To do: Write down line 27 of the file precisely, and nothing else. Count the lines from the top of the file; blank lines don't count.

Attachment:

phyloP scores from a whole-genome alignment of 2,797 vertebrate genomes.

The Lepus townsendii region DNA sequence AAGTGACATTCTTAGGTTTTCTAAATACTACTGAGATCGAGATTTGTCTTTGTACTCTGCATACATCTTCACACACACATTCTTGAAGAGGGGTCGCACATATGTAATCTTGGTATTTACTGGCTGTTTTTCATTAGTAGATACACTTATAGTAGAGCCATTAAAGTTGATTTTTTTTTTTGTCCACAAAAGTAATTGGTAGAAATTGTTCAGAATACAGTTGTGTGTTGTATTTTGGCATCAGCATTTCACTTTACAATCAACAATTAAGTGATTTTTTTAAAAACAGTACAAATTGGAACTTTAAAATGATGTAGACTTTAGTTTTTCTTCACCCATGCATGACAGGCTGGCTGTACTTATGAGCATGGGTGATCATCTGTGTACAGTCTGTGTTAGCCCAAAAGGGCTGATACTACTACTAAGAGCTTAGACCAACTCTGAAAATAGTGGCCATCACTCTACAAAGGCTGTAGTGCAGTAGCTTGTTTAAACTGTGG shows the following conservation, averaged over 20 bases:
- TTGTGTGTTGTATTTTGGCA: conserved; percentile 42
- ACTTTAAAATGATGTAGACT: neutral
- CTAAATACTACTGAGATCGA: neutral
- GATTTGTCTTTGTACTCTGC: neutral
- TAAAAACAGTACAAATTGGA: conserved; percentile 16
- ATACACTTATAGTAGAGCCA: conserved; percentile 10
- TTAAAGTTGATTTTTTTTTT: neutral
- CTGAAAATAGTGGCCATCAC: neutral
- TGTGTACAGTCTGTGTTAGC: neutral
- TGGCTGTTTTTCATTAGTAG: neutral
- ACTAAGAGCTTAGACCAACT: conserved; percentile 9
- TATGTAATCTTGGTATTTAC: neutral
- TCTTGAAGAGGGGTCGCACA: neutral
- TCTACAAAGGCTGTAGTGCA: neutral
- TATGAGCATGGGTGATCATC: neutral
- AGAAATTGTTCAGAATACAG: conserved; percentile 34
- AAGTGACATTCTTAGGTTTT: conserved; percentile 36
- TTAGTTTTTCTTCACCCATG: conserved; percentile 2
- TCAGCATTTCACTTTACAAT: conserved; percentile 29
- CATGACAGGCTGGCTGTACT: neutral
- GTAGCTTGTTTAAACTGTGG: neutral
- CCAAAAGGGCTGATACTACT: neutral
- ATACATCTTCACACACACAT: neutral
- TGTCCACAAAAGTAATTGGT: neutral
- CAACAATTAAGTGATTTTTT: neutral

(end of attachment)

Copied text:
- CAACAATTAAGTGATTTTTT: neutral